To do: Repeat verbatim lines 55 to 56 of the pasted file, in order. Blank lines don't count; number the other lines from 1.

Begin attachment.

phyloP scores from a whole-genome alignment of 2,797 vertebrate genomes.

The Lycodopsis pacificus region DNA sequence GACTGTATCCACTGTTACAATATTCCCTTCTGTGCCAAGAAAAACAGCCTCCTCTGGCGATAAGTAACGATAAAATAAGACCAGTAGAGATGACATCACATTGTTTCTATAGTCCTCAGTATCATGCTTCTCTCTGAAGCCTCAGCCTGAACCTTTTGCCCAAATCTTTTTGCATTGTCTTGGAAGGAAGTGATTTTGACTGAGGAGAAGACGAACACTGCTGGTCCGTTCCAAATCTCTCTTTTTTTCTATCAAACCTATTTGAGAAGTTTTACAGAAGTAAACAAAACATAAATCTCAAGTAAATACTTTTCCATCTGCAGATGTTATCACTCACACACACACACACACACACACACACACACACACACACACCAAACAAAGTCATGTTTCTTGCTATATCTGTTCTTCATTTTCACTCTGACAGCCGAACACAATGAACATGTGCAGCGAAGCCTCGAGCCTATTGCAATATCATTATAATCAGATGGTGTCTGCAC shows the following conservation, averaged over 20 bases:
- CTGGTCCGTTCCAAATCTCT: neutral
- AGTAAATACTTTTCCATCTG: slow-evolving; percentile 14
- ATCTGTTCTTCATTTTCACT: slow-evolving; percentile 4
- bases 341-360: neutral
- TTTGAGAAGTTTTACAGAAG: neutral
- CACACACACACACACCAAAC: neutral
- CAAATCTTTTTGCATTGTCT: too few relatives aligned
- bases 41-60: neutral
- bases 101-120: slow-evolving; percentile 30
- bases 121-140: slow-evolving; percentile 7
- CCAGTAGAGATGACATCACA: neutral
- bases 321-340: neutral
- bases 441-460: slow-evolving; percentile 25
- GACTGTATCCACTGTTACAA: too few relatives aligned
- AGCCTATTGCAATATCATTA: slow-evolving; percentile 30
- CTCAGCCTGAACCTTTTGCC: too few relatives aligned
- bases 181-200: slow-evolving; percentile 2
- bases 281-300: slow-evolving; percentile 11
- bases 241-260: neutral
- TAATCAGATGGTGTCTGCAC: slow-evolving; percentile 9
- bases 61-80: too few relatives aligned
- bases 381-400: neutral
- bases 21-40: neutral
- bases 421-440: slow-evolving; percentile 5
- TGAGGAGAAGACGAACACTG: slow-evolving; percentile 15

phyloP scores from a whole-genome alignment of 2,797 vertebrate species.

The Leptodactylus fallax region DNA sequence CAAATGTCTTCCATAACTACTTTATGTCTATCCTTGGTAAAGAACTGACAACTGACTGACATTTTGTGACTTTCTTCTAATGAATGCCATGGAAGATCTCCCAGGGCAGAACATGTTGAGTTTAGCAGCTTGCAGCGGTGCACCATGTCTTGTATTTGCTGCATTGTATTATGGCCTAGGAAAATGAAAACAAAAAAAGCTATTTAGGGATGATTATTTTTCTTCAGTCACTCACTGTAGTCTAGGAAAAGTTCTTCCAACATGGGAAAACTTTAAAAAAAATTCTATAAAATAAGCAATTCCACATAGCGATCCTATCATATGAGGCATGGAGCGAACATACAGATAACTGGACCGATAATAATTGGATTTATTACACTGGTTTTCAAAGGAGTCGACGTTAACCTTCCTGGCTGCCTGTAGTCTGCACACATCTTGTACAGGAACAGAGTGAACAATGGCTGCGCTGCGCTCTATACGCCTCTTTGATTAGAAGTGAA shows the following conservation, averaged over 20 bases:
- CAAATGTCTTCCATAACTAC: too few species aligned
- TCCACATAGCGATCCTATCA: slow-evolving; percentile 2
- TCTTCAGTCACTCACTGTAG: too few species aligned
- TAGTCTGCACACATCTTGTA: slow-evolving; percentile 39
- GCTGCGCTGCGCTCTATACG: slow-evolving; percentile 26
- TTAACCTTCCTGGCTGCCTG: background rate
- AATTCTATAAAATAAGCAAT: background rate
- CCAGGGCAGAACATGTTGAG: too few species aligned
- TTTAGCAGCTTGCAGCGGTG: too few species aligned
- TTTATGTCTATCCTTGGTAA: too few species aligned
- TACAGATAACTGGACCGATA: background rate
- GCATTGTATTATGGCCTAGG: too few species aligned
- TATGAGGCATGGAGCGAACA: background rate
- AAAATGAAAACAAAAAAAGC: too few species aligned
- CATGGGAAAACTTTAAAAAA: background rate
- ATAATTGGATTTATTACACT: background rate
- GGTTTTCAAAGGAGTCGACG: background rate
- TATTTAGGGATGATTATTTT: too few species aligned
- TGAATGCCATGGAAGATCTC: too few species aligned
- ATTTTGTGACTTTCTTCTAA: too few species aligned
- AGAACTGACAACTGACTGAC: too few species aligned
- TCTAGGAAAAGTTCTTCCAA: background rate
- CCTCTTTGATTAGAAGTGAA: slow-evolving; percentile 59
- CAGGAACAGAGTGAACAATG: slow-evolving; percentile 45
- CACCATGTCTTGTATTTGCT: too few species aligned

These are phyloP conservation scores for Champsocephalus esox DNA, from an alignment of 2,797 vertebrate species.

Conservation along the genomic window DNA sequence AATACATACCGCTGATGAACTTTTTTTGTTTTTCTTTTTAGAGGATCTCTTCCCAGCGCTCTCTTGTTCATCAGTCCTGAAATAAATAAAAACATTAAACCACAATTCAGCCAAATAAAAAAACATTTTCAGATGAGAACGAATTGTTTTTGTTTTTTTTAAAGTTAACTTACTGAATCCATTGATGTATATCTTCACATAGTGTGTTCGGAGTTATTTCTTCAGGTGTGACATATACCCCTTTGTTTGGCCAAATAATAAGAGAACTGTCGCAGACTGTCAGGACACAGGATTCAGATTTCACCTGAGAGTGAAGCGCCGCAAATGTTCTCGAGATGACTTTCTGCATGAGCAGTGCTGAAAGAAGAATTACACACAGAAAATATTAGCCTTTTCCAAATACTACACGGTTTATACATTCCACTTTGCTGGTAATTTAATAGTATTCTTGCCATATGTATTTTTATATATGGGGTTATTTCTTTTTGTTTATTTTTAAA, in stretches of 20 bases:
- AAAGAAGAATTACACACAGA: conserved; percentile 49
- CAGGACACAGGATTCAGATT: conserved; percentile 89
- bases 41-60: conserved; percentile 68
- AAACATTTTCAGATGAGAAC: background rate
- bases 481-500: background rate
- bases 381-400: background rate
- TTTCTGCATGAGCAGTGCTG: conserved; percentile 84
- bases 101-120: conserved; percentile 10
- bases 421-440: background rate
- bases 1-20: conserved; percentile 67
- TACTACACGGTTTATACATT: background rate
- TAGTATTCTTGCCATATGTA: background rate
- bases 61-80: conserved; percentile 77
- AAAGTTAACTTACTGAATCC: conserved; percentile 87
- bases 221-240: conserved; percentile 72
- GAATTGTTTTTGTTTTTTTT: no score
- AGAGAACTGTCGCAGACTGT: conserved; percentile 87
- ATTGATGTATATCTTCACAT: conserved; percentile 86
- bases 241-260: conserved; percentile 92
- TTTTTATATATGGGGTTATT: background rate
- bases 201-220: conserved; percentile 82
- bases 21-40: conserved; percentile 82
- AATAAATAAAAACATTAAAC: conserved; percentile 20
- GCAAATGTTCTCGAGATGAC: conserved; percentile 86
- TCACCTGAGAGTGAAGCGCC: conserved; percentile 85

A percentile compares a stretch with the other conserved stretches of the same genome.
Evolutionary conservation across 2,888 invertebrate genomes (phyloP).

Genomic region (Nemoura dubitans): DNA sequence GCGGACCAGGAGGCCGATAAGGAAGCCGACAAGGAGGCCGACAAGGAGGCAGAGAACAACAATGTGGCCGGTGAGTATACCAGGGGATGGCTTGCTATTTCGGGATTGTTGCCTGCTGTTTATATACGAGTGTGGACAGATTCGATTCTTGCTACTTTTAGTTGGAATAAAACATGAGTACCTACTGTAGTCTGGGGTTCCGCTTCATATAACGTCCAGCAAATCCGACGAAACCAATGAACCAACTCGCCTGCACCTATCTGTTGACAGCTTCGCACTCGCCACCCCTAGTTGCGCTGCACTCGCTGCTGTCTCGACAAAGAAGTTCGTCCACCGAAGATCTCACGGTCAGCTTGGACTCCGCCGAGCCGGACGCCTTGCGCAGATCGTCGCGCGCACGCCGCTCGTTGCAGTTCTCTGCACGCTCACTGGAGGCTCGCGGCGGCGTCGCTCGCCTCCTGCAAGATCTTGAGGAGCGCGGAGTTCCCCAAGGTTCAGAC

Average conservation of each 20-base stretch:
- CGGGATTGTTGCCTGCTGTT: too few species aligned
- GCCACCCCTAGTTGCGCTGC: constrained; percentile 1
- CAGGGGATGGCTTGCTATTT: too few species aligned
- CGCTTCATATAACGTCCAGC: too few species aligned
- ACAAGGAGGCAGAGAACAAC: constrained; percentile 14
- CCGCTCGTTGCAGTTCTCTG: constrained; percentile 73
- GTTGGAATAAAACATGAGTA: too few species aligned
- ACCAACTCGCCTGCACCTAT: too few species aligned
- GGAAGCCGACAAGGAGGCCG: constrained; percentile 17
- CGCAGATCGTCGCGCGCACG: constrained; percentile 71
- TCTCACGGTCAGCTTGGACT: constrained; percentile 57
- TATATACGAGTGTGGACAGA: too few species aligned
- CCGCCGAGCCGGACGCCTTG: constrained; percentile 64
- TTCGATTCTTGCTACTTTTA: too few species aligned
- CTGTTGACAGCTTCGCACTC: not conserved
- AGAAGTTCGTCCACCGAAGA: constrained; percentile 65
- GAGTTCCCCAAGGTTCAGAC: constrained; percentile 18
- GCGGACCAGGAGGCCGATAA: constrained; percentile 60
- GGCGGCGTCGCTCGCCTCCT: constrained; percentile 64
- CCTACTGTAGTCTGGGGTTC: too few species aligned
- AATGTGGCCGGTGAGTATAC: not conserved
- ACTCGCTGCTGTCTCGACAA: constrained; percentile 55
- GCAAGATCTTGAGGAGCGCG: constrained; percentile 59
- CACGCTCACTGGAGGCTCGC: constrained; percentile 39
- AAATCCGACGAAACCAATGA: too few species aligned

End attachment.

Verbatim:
These are phyloP conservation scores for Champsocephalus esox DNA, from an alignment of 2,797 vertebrate species.

Conservation along the genomic window DNA sequence AATACATACCGCTGATGAACTTTTTTTGTTTTTCTTTTTAGAGGATCTCTTCCCAGCGCTCTCTTGTTCATCAGTCCTGAAATAAATAAAAACATTAAACCACAATTCAGCCAAATAAAAAAACATTTTCAGATGAGAACGAATTGTTTTTGTTTTTTTTAAAGTTAACTTACTGAATCCATTGATGTATATCTTCACATAGTGTGTTCGGAGTTATTTCTTCAGGTGTGACATATACCCCTTTGTTTGGCCAAATAATAAGAGAACTGTCGCAGACTGTCAGGACACAGGATTCAGATTTCACCTGAGAGTGAAGCGCCGCAAATGTTCTCGAGATGACTTTCTGCATGAGCAGTGCTGAAAGAAGAATTACACACAGAAAATATTAGCCTTTTCCAAATACTACACGGTTTATACATTCCACTTTGCTGGTAATTTAATAGTATTCTTGCCATATGTATTTTTATATATGGGGTTATTTCTTTTTGTTTATTTTTAAA, in stretches of 20 bases: